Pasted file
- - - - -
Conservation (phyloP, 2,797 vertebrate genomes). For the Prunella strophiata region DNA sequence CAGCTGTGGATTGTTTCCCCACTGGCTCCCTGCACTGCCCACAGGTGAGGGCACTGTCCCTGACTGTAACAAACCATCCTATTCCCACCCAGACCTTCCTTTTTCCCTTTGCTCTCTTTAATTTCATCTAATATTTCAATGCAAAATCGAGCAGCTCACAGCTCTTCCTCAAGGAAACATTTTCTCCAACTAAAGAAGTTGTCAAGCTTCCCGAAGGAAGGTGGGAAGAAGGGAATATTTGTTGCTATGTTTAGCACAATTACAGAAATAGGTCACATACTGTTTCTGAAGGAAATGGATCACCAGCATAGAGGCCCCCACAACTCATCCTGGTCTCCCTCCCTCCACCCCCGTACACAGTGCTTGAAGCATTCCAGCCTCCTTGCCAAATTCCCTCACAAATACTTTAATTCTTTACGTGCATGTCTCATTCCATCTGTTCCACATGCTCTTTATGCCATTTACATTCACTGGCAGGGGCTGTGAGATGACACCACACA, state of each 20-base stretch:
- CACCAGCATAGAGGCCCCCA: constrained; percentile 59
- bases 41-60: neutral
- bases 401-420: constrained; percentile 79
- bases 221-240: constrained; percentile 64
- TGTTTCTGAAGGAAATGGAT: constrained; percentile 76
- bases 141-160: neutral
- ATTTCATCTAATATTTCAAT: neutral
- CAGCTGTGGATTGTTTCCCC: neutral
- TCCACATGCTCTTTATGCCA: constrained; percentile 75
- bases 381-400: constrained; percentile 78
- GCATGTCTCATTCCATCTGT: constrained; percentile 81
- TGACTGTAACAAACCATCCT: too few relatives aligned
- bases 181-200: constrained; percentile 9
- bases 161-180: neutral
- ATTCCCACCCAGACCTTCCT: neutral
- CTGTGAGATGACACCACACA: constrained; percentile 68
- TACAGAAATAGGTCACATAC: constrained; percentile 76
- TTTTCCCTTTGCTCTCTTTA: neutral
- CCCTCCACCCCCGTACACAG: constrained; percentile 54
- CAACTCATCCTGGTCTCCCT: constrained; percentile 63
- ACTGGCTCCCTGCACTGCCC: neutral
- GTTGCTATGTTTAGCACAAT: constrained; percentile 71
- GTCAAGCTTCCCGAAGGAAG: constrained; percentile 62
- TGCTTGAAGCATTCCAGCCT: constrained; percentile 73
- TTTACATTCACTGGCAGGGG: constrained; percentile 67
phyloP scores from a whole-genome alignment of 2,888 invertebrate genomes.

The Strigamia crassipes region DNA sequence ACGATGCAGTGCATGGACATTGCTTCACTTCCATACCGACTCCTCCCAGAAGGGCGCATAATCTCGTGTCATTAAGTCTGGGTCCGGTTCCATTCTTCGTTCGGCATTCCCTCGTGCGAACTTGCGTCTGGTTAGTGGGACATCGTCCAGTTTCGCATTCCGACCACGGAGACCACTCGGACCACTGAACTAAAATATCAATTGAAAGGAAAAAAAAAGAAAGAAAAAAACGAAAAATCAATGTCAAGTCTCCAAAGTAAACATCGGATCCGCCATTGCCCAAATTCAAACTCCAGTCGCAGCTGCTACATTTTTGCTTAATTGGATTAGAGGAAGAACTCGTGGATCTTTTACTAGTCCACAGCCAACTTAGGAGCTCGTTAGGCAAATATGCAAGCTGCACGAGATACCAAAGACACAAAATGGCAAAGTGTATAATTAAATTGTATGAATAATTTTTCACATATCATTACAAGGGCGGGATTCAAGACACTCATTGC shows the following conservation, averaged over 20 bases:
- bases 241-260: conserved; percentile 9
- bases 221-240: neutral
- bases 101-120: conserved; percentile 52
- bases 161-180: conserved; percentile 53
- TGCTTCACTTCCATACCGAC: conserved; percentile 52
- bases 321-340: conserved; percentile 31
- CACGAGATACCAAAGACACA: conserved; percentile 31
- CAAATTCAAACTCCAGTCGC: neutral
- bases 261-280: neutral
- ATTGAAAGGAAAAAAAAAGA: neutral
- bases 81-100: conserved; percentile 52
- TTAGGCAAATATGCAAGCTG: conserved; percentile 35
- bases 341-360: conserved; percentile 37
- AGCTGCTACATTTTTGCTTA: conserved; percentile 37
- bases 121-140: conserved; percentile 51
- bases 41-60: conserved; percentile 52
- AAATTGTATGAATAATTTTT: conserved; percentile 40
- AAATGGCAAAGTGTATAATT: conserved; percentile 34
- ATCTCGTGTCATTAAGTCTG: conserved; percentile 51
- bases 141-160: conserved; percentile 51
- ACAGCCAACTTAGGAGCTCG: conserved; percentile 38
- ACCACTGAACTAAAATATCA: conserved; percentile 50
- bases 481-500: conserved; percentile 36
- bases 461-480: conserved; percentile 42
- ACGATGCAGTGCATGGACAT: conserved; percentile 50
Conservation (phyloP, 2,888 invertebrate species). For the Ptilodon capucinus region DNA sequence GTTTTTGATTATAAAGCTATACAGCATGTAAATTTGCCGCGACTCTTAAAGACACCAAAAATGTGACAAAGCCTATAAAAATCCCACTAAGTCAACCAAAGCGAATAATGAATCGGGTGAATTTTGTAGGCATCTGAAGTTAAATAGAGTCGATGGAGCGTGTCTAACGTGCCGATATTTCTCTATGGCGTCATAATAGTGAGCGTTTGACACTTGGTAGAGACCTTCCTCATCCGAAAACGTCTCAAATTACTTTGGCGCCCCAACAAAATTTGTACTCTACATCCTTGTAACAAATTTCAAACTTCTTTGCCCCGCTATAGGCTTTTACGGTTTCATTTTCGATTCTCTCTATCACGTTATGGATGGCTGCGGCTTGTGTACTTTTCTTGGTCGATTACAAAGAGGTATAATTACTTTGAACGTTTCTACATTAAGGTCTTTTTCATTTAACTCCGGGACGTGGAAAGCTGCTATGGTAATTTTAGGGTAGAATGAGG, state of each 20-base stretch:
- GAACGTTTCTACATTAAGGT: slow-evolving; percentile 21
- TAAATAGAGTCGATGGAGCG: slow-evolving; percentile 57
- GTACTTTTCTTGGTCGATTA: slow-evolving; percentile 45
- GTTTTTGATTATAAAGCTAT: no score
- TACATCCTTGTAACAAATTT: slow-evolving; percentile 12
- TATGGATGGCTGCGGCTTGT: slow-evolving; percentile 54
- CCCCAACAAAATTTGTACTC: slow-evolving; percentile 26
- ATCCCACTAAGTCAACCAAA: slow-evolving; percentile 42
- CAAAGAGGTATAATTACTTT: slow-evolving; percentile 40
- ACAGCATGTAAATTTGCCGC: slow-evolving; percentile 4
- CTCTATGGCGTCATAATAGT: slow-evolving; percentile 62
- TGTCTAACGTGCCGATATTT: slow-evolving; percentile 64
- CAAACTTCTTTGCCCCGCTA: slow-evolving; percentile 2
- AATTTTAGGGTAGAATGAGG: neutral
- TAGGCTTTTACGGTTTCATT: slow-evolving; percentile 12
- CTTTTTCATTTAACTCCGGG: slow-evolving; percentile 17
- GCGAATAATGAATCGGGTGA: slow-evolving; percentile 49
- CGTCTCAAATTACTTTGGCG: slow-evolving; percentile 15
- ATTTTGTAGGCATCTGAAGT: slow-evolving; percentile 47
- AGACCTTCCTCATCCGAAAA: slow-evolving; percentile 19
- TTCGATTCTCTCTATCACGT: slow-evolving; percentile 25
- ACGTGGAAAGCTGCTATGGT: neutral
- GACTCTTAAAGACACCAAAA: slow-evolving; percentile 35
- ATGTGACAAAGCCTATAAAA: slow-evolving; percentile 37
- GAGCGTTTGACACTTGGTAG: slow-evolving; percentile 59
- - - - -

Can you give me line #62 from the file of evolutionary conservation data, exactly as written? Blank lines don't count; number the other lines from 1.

- ATCCCACTAAGTCAACCAAA: slow-evolving; percentile 42